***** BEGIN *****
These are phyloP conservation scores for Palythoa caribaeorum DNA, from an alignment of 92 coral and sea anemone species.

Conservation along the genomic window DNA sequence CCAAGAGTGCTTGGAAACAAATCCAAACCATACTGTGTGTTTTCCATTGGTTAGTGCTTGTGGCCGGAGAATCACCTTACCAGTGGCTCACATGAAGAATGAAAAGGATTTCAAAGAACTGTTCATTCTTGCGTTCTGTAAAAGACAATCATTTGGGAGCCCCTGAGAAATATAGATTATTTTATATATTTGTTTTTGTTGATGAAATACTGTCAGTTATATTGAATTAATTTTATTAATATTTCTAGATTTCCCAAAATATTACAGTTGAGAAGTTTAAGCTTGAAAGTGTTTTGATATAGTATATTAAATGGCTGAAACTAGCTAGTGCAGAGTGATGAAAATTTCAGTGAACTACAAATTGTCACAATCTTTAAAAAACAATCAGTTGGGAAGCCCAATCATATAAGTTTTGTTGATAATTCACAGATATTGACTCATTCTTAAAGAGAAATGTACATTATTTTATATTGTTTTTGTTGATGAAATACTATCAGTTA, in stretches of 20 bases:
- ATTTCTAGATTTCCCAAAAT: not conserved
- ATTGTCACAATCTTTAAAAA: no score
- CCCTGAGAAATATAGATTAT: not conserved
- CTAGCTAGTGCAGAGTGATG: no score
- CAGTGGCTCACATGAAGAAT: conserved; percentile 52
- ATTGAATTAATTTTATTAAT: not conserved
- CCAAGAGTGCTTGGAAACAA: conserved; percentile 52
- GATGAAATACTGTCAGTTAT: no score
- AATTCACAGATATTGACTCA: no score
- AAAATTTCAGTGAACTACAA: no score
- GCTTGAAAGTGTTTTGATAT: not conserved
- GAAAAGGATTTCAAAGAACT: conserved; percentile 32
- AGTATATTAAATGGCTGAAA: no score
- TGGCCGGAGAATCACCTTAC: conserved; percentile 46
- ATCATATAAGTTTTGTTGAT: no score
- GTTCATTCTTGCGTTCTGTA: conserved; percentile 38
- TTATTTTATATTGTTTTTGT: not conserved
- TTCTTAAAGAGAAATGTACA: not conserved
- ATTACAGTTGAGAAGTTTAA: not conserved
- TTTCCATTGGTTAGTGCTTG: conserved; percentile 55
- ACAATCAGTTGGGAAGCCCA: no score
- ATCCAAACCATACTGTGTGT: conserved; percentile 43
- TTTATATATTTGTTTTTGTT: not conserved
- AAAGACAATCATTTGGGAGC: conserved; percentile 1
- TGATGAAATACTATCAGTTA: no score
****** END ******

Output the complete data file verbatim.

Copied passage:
These are phyloP conservation scores for Palythoa caribaeorum DNA, from an alignment of 92 coral and sea anemone species.

Conservation along the genomic window DNA sequence CCAAGAGTGCTTGGAAACAAATCCAAACCATACTGTGTGTTTTCCATTGGTTAGTGCTTGTGGCCGGAGAATCACCTTACCAGTGGCTCACATGAAGAATGAAAAGGATTTCAAAGAACTGTTCATTCTTGCGTTCTGTAAAAGACAATCATTTGGGAGCCCCTGAGAAATATAGATTATTTTATATATTTGTTTTTGTTGATGAAATACTGTCAGTTATATTGAATTAATTTTATTAATATTTCTAGATTTCCCAAAATATTACAGTTGAGAAGTTTAAGCTTGAAAGTGTTTTGATATAGTATATTAAATGGCTGAAACTAGCTAGTGCAGAGTGATGAAAATTTCAGTGAACTACAAATTGTCACAATCTTTAAAAAACAATCAGTTGGGAAGCCCAATCATATAAGTTTTGTTGATAATTCACAGATATTGACTCATTCTTAAAGAGAAATGTACATTATTTTATATTGTTTTTGTTGATGAAATACTATCAGTTA, in stretches of 20 bases:
- ATTTCTAGATTTCCCAAAAT: not conserved
- ATTGTCACAATCTTTAAAAA: no score
- CCCTGAGAAATATAGATTAT: not conserved
- CTAGCTAGTGCAGAGTGATG: no score
- CAGTGGCTCACATGAAGAAT: conserved; percentile 52
- ATTGAATTAATTTTATTAAT: not conserved
- CCAAGAGTGCTTGGAAACAA: conserved; percentile 52
- GATGAAATACTGTCAGTTAT: no score
- AATTCACAGATATTGACTCA: no score
- AAAATTTCAGTGAACTACAA: no score
- GCTTGAAAGTGTTTTGATAT: not conserved
- GAAAAGGATTTCAAAGAACT: conserved; percentile 32
- AGTATATTAAATGGCTGAAA: no score
- TGGCCGGAGAATCACCTTAC: conserved; percentile 46
- ATCATATAAGTTTTGTTGAT: no score
- GTTCATTCTTGCGTTCTGTA: conserved; percentile 38
- TTATTTTATATTGTTTTTGT: not conserved
- TTCTTAAAGAGAAATGTACA: not conserved
- ATTACAGTTGAGAAGTTTAA: not conserved
- TTTCCATTGGTTAGTGCTTG: conserved; percentile 55
- ACAATCAGTTGGGAAGCCCA: no score
- ATCCAAACCATACTGTGTGT: conserved; percentile 43
- TTTATATATTTGTTTTTGTT: not conserved
- AAAGACAATCATTTGGGAGC: conserved; percentile 1
- TGATGAAATACTATCAGTTA: no score